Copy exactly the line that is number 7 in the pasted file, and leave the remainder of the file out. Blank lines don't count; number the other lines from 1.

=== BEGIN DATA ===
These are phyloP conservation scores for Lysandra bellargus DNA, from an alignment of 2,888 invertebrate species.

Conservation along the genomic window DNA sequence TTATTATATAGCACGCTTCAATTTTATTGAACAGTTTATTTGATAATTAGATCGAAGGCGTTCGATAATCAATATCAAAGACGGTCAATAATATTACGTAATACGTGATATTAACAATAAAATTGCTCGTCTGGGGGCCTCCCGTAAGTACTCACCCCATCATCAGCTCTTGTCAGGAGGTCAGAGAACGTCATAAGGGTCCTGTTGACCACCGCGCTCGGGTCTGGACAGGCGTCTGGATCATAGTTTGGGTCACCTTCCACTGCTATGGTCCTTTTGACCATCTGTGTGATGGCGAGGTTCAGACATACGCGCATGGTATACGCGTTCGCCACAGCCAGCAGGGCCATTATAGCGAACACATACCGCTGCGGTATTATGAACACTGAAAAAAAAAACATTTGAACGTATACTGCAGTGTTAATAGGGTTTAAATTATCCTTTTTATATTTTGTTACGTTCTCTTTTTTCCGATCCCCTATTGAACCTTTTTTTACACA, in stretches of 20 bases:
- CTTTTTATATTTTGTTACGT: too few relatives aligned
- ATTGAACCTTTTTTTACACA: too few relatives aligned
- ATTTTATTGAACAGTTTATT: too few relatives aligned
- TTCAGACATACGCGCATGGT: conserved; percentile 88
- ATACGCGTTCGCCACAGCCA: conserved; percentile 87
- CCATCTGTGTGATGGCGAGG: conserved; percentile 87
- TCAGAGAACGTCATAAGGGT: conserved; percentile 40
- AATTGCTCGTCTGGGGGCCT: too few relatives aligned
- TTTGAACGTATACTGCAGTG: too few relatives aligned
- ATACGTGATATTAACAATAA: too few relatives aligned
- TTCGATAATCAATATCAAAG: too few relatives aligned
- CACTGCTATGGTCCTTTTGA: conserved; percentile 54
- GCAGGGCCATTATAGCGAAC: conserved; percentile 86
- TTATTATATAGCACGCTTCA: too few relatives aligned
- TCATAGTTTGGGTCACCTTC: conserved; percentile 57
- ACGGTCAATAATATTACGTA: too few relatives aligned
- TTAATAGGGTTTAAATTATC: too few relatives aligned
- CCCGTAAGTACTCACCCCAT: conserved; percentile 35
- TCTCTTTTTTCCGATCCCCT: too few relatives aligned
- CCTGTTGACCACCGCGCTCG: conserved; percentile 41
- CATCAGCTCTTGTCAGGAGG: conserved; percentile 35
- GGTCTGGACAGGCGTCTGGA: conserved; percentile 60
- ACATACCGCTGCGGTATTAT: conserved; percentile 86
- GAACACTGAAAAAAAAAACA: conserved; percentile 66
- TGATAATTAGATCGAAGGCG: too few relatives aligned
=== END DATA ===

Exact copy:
- ATACGCGTTCGCCACAGCCA: conserved; percentile 87